Why FIFA?

Given the fact that the FIFA Ultimate Team cards can be bought and then traded between accounts, it seems clear that these cards represent a cash making opportunity. Given the price that some of the cards sell for, there is definitely a viable market for them, and where there is a market, someone will be looking to exploit it. The tradable and saleable nature of FIFA cards makes them a perfect item to buy on a hacked Xbox Live account.

I approached Electronic Arts to ask some questions about the issue of hacking, relating to FIFA and Xbox Live. I received the following statement in reply:

“We do our best to educate FIFA players to take measures to keep their accounts safe. Below are a couple of articles that we published at the launch of FIFA 12 on our website and in our forums to help gamers play safe. 

http://www.ea.com/soccer/news/fut12-stay-safe-01

http://forum.ea.com/uk/posts/list/1029839.page

For questions regarding Xbox Live accounts, those should be directed to Microsoft.”

With dedicated pages set up on the EA Forums to deal with this issue, at least the company is admitting that there is a problem. This much is clear from the following entry on the second forum post “The majority of people playing Ultimate Team are honest. Unfortunately, there are a very small percentage of individuals who are cheats, and they are looking to steal your account information.”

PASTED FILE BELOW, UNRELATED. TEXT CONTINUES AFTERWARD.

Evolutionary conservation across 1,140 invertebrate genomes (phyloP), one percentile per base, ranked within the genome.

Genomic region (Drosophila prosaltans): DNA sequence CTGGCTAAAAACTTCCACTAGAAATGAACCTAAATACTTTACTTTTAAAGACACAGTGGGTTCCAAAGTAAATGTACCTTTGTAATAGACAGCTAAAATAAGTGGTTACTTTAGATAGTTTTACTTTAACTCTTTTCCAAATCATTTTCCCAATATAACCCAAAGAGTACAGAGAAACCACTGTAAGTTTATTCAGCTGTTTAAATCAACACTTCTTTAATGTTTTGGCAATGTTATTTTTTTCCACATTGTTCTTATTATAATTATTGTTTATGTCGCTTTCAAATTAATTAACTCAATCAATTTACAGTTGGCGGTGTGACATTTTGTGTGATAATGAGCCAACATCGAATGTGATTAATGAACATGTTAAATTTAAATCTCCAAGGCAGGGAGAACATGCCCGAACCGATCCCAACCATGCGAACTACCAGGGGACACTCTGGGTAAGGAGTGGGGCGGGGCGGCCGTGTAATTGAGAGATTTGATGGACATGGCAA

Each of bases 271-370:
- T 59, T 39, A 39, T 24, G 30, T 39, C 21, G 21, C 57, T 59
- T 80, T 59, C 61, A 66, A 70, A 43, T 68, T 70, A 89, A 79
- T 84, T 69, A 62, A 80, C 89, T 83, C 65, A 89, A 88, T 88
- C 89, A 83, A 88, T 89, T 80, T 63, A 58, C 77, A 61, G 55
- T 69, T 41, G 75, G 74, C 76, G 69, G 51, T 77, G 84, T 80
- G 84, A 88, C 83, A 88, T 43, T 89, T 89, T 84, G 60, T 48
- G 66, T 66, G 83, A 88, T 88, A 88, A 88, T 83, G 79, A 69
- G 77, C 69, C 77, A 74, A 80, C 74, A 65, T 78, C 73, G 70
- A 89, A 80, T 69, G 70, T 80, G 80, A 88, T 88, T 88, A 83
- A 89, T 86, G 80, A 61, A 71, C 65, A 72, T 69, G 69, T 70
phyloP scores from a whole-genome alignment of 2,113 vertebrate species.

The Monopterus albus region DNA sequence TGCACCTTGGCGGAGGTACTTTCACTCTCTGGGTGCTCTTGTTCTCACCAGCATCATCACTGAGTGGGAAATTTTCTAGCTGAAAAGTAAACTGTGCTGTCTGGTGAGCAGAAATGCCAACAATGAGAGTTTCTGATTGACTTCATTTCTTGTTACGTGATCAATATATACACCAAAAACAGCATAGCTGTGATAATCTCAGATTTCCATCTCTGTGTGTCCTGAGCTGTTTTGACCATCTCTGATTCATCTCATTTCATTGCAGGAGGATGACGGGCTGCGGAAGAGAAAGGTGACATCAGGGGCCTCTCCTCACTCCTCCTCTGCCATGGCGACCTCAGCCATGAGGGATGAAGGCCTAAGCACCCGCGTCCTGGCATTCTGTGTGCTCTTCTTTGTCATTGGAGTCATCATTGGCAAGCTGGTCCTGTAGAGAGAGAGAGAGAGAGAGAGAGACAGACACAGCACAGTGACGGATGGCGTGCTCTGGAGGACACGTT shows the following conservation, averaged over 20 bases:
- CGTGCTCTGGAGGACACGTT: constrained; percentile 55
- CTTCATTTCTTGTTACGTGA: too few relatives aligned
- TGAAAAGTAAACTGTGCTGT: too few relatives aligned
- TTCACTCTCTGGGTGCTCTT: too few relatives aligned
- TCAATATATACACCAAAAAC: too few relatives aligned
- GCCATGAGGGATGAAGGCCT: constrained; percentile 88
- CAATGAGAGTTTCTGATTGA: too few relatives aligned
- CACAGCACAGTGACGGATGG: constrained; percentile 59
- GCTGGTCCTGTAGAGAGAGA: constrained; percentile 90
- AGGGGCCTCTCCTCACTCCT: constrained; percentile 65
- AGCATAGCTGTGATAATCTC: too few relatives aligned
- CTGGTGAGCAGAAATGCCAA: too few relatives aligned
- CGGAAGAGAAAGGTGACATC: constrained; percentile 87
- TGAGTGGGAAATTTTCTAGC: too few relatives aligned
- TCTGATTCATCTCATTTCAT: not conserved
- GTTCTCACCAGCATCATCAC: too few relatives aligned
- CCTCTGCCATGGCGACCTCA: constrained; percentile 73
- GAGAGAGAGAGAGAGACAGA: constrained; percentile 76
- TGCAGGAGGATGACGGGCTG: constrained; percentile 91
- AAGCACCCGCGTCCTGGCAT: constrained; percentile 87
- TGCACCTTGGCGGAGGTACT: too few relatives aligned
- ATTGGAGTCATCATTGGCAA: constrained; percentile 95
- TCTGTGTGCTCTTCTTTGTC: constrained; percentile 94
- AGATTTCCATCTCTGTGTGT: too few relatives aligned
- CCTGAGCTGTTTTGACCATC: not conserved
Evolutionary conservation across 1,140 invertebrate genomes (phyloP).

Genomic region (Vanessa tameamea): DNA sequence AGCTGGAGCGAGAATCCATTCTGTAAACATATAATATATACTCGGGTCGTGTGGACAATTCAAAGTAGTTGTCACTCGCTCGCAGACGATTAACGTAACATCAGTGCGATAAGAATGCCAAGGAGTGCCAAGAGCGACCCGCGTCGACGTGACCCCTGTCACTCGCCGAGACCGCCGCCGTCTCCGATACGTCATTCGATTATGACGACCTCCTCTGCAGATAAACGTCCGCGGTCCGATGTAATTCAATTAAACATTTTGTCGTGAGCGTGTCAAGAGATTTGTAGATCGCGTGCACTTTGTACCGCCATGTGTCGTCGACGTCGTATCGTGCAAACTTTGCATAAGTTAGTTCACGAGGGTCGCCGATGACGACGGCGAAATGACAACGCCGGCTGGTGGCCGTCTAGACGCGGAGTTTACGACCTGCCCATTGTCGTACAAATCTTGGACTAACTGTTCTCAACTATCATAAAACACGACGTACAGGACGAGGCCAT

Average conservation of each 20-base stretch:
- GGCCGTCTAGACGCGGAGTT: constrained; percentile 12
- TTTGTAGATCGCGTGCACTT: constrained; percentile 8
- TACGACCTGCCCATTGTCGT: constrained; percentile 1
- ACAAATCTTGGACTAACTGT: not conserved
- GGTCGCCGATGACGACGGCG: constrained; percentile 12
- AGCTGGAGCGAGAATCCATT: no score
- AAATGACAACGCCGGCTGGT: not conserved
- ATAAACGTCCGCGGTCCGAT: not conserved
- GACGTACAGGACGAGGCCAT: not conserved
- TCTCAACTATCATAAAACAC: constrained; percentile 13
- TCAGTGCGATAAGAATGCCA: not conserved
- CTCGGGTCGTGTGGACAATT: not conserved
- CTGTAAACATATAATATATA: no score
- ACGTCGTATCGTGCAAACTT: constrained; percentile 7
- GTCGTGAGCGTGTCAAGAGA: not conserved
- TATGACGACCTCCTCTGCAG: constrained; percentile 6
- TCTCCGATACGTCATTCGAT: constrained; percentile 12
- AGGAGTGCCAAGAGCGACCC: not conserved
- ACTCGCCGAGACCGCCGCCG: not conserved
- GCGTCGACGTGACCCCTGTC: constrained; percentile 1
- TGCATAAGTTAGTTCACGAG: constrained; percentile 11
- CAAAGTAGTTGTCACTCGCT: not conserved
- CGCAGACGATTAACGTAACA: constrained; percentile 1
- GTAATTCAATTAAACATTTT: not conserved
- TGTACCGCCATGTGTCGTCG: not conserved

Why Xbox Live?

This is the one question that has repeatedly nagged at me throughout this incident. Microsoft and EA both admit that there are dishonest people currently looking to exploit honest gamers’ accounts. But why are all these reports of FIFA related hacking coming from Xbox Live, with no similar tales emerging from the Playstation Network?

While I am no security expert, and I can by no means claim to provide a definitive answer, there is one big difference that strikes me, when looking at the Playstation 3 and Xbox 360 side by side.

It appears to me that it is far too easy to recover someone’s full Xbox Live account, including profile and payment details, to another 360 console. If a hacker manages to get access to a linked Windows Live ID and password, it seems they can recover the account, access the profile information, and use the stored credit card details to make purchases.

On Playstation 3, registering an existing account on a new console is just as simple, also requiring the email address and password of the user. However, if there is a credit card linked to the account, Sony requires you to verify this information, by providing the expiry date and security number on the card. Failure to do so results in the stored card details being wiped before you are allowed access to the account.

It is such a small difference, but maybe it is the one thing currently limiting this wave of hacking to the Xbox Live network. I have contacted Microsoft to ask for comment on this issue, and am awaiting a reply.

Lessons to be learned?

All the advice given by EA and Microsoft relating to the maintenance of safe accounts certainly makes sense. Choosing unusual passwords, swapping them often, and not using the same password across multiple sites is good practice, and may help to prevent hacking. But while it is easy to shrug these incidents off, blaming them on the security practices of affected Xbox Live users, and a number of malicious hackers, could it be that Microsoft needs to look at its own security protocol and ask if it is good enough?

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